Since 2009, we are researching the co-evolution between city honeybees and urban ecosystems in our OpenGreens and Bee Monitoring programs. Bee colonies are now threatened in all industrialized nations. Given that the survival of bees is crucial for human sustainability, there is a great urgency to improve by all means the ways in which colonies could thrive.
The research program surveys in an artistic way the multiple fields of interaction between honeybees and the (urban) ecosystem. It is remarkable to see how a bee population functions and evolves very much in accordance to the human activities we are developing around them: gardening and (urban) agriculture. The production of honey is different related to the flowers we grow, the plants we like, the garbage or pollution we produce. Bees are very responsive to the different biotopes that we share. Though we seem to have rather few insight into what constitutes the diversity of our surrounding living place, and that’s something we want to research on a deeper level. As bio-markers, bees can give us valuable information about living conditions in our continuous productive urban landscapes.
To monitor the bees in a non-intrusive way we are building Intelligent Beehives. This are hives that are augmented with sensors and sensory processing algorithms that analyse the quality of pollen and propolis as well as the behavior of the bees in order to monitor the state of the ecology in the surrounding areas. The Intelligent Beehives are distributed in a European network, the data are available online and the creation of local biological Corridors can be consulted in realtime.
The research towards Intelligent Beehives proceeds in different steps.
First step – the production of sustainable Beehives based upon existing models – is a collaboration between OKNO and the Fab Lab Barcelona. Here we work on an OpenStructures-version of the Warré beehive model (beekeeping for all).
The next step, a collaboration between AnneMarie Maes and Sony Research Lab Paris, is researching the design of organic beehives (form and materials based upon biomimicry) and integrate biosensors in a non-intrusive way. This research will give us detailed information about the behaviour of the colony in the hive and its relation to the environment.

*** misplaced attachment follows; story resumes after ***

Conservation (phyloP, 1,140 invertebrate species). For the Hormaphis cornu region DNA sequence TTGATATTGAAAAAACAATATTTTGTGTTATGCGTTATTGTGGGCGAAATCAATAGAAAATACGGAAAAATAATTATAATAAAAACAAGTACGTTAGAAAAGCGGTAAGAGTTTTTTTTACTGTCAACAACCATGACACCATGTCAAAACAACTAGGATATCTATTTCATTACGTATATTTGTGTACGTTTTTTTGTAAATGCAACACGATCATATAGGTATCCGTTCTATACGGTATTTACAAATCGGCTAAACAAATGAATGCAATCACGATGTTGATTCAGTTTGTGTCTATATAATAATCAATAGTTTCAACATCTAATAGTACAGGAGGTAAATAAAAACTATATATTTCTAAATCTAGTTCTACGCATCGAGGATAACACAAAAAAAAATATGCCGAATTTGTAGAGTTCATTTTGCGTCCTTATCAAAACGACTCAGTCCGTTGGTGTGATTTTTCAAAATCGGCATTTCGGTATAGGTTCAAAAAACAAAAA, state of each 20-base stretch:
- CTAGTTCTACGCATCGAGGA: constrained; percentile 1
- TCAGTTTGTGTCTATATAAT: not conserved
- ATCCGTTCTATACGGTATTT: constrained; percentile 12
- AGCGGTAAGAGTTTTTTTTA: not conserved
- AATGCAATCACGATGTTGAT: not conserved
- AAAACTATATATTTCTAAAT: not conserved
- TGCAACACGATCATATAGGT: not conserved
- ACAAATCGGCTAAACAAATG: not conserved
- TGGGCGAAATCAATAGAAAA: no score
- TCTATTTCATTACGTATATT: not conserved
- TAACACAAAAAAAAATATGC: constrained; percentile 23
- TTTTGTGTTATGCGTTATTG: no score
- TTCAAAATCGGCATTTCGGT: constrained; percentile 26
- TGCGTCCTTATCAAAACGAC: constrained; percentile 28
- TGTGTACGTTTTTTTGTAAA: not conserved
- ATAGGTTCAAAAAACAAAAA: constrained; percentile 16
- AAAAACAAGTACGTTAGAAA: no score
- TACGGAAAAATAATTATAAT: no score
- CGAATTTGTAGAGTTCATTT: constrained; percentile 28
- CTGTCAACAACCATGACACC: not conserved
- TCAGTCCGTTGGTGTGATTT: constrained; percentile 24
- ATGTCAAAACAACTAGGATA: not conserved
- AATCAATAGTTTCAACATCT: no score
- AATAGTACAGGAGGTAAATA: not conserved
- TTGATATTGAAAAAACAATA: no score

This work is licensed under a Creative Commons Attribution-NonCommercial-NoDerivatives 4.0 International License.
The project ‘Guerilla Beehives’can have an exemplary meaning for the audience if it comes to the public perception sustainability. It is a collaboration between the arts, design and science.
This is the end of the anthropocene. We imagine an ecosystem where all actors collaborate to keep up the resilience of the system. As artists, gardeners, makers and thinkers, we collaborate with animals, plants, insects and bacteria. … (read more…)
As bio indicators, honeybees provide us with a constant stream of information on the environment (urban, countryside) on which they forage (activity, pollen, nectar). Diseases like colony collapse disorder and environmental problems like the use of pesticides could be analysed in a different way by monitoring and analysing the daily … (read more…)
Our initial intention is to install the Asus computer (with debian) and a Mackie mixing panel. Later we decide to swap that setup for a more performative one: an 8 channel Prosonus soundcard, the Asus with Debian for recording and sending the files over the network to a NAS (network attached storage) hard disk.
We will record 4 times 3 minutes an hour, every :00, :15, :30 and :45. The 8-channel … (read more…)
This time I want to do it differently. I will record at regular intervals the hum of the colony and analyse it thoroughly afterwards. I also want to link the sounds with the environmental sensor data (temp, humidity, solar radiation) in the surroundings of the apiary, with the sensor data inside the beehive (temperature, humidity and vibration of the comb) as well with video images in- and outside the … (read more…)
Many naturalists have studied aspects of animal behaviour throughout history. The modern discipline of ethology is generally considered to have begun during the 1930s with the work of Dutch biologist Nikolaas Tinbergen and by Austrian biologists Konrad Lorenz and Karl von Frisch, joint winners of the 1973 Nobel Prize in Physiology or Medicine. Ethology is a combination of laboratory and field science, with a strong relation to … (read more…)
The system is set up as a fully organic, cradle to cradle, circle. … (read more…)
The last weeks I colletected yet on several days pollen at the entrance of the beehives. I also have a pollen collected from spring this year.
On 21/22/23-8 I can work at the Chemical Engineering Lab of the VUB on the SEM (Scanning Electron Microscope). The SEM offers the possibility to make perfect 3D images at +20.000 enlargment scale. Ideal for photographing pollen and bee-parts as proboscis, receptors, e.g.
The lab is specialized in surface metals research. I work with Gizem Süngü, a future PhD student. … (read more…)
At Sony CSL in Tokyo I meet Masatoshi Funabashi. Masa is an expert in complex systems relations in ecologies. We talk about flowers and insects, and we decide to work with honeybees (among other insects) to collect usefull information on the ecosystem. The bees will work as … (read more…)